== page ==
Engineering/Science and Public Policy Paper NOTE: This assignment is an individual Assignment. You could discuss with peers but your submission must reflect your opinions and be completed on your own words. As an engineer/scientist, public policies will directly impact virtually every issue of your professional life: design and construction, public safety, environmental quality, materials application – just to name a few. Appreciating the importance of this process will be a key factor to your success as an engineer/scientist. The purpose of this activity is to provide you with a better understanding of: • Public policy processes that impact engineers/scientist as they practice their profession • State and federal agencies and other legal authorities with jurisdiction over engineering/science matters • The role of engineers/scientist in creating technical solutions that benefit citizens and the environment. Assignment For one of the following four contemporary issues, do the following: a) Identify federal and state agencies / legal authority b) Discuss the engineering/scientific response c) Research codes & standards that are applicable or organizations that should oversee them d) Expand on the societal impact: cost vs. benefit Contemporary Issues for Assignment 1. Policy on Federal Reserve Bank’s Prime Interest Rate and Its Impact on Global Economy 2. Policy on Oil Price vs. Shale Gas/Oil and Its Impact on U.S. and Global Economy 3. Policy on Privacy/Security of Cloud Computing Systems and Its Impact 4. Policy on Biodiesel and Trends: Past, Present, and Future Guidelines a) The document should be in single space format. b) The minimum length is 500 words and the maximum length is 1000 words. c) List of references should be included in a separate page. Appropriate citations must appear in the body of the main document.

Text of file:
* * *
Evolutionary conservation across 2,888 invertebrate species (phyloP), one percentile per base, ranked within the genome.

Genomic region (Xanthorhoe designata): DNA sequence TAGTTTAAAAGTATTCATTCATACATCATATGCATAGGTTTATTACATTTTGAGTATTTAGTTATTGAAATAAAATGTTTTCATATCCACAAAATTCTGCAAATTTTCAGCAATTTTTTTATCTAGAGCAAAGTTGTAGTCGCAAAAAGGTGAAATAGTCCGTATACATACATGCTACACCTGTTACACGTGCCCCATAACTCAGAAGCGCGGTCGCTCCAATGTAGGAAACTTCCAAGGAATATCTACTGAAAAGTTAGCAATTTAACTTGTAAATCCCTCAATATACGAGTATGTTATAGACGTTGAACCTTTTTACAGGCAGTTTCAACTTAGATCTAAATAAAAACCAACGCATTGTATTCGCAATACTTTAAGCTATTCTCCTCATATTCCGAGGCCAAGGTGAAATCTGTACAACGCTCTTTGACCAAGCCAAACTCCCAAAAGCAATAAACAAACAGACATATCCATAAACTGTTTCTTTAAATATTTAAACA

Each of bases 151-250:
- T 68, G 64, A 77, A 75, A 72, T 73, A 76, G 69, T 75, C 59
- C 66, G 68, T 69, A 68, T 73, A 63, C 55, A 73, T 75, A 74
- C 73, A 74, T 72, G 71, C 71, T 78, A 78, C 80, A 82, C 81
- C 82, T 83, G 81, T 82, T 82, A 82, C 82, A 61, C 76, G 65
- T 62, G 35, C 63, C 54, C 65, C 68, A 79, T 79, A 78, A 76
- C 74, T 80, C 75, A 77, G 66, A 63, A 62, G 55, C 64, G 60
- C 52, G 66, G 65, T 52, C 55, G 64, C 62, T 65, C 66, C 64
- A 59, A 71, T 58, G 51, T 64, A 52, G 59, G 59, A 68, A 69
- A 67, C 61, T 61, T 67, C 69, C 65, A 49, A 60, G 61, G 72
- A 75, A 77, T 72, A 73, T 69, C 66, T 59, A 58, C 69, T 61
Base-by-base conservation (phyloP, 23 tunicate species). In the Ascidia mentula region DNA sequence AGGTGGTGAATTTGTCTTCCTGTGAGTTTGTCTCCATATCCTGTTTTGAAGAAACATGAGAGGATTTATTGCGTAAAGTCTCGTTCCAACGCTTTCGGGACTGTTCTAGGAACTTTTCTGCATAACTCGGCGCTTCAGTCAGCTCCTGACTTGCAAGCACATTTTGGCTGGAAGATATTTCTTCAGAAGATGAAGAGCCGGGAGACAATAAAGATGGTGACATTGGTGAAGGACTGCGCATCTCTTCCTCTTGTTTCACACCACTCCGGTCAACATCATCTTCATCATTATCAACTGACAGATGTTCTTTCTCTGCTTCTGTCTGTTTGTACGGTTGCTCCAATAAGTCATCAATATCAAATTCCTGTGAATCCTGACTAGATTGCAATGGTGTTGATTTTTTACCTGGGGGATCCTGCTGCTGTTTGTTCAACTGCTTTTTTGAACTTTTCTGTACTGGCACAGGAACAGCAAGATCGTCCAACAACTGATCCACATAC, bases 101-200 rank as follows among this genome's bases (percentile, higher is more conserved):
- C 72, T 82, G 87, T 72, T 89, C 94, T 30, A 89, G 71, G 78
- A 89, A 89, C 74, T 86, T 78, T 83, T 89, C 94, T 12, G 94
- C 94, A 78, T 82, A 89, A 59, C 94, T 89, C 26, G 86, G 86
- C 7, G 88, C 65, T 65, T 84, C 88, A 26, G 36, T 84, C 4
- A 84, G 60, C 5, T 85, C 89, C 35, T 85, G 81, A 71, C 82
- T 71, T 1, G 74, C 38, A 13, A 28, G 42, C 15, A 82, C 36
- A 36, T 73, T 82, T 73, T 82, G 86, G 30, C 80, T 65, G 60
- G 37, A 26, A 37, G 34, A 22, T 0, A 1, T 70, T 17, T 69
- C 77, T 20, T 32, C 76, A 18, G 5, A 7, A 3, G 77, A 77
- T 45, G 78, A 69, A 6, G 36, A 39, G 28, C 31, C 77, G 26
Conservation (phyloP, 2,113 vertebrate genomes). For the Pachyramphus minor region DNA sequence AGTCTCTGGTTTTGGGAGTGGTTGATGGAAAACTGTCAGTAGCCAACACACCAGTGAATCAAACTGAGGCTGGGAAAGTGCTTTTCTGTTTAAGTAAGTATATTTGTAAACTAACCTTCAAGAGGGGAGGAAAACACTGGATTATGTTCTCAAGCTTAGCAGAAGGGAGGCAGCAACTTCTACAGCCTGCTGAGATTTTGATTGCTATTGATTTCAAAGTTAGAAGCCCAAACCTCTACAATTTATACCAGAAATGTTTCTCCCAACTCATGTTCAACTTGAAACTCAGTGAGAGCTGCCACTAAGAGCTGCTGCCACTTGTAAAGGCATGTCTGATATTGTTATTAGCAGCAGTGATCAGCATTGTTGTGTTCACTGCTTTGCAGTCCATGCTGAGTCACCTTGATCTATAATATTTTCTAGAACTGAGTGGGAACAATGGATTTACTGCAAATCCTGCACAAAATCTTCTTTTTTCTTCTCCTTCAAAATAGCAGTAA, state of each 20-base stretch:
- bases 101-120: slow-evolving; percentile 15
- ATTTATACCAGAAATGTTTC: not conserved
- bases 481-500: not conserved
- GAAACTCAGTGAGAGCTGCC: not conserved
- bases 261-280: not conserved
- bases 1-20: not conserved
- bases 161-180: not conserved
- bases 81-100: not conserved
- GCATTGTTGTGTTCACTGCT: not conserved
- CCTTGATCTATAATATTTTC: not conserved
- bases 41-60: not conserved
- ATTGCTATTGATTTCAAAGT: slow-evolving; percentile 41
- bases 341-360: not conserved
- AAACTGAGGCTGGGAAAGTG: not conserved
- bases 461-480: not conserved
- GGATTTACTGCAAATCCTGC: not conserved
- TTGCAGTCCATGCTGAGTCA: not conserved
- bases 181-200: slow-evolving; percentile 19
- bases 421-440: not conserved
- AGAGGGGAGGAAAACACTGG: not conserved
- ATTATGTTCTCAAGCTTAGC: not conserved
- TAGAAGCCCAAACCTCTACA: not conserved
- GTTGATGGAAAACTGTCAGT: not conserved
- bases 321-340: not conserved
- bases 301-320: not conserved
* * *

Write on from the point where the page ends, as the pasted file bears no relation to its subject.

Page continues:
Engineering/Science and Public Policy Paper NOTE: This assignment is an individual Assignment. You could discuss with peers but your submission must reflect your opinions and be completed on your own words. As an engineer/scientist, public policies will directly impact virtually every issue of your professional life: design and construction, public safety, environmental quality, materials application – just to name a few. Appreciating the importance of this process will be a key factor to your success as an engineer/scientist. The purpose of this activity is to provide you with a better understanding of: • Public policy processes that impact engineers/scientist as they practice their profession • State and federal agencies and other legal authorities with jurisdiction over engineering/science matters • The role of engineers/scientist in creating technical solutions that benefit citizens and the environment. Assignment For one of the following four contemporary issues, do the following: a) Identify federal and state agencies / legal authority b) Discuss the engineering/scientific response c) Research codes & standards that are applicable or organizations that should oversee them d) Expand on the societal impact: cost vs. benefit Contemporary Issues for Assignment 1. Policy on Federal Reserve Bank’s Prime Interest Rate and Its Impact on Global Economy 2. Policy on Oil Price vs. Shale Gas/Oil and Its Impact on U.S. and Global Economy 3. Policy on Privacy/Security of Cloud Computing Systems and Its Impact 4. Policy on Biodiesel and Trends: Past, Present, and Future Guidelines a) The document should be in single space format. b) The minimum length is 500 words and the maximum length is 1000 words. c) List of references should be included in a separate page. Appropriate citations must appear in the body of the main document.